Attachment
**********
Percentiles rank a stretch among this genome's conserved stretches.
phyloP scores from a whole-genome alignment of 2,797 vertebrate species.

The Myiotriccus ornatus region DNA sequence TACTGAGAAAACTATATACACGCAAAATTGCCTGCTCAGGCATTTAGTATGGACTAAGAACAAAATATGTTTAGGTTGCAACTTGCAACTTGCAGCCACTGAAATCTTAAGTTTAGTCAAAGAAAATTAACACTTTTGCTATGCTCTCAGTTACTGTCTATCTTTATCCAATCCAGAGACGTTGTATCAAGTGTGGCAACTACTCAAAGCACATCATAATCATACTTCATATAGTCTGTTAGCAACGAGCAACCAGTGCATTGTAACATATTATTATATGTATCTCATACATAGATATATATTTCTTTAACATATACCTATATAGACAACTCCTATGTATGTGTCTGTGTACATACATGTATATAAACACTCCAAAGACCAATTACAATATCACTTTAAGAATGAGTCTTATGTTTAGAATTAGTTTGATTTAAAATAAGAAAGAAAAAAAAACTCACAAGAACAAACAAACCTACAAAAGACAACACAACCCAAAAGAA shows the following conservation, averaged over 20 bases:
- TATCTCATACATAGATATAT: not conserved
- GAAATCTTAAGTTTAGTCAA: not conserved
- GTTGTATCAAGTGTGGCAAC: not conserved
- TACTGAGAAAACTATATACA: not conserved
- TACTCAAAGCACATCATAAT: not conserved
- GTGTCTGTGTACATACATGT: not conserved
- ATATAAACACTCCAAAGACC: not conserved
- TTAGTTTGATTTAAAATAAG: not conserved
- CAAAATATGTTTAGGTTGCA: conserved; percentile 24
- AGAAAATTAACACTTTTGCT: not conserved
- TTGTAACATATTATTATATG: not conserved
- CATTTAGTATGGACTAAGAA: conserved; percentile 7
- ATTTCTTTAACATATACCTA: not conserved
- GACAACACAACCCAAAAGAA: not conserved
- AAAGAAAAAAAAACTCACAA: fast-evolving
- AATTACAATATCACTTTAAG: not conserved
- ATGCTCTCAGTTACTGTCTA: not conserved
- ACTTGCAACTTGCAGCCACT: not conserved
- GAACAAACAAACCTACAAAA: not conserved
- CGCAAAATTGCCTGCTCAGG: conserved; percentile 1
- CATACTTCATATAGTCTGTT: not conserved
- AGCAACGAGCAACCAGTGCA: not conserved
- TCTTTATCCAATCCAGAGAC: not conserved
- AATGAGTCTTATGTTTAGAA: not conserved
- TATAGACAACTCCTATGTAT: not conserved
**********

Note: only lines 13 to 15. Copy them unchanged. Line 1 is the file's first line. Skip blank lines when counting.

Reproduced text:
- AGAAAATTAACACTTTTGCT: not conserved
- TTGTAACATATTATTATATG: not conserved
- CATTTAGTATGGACTAAGAA: conserved; percentile 7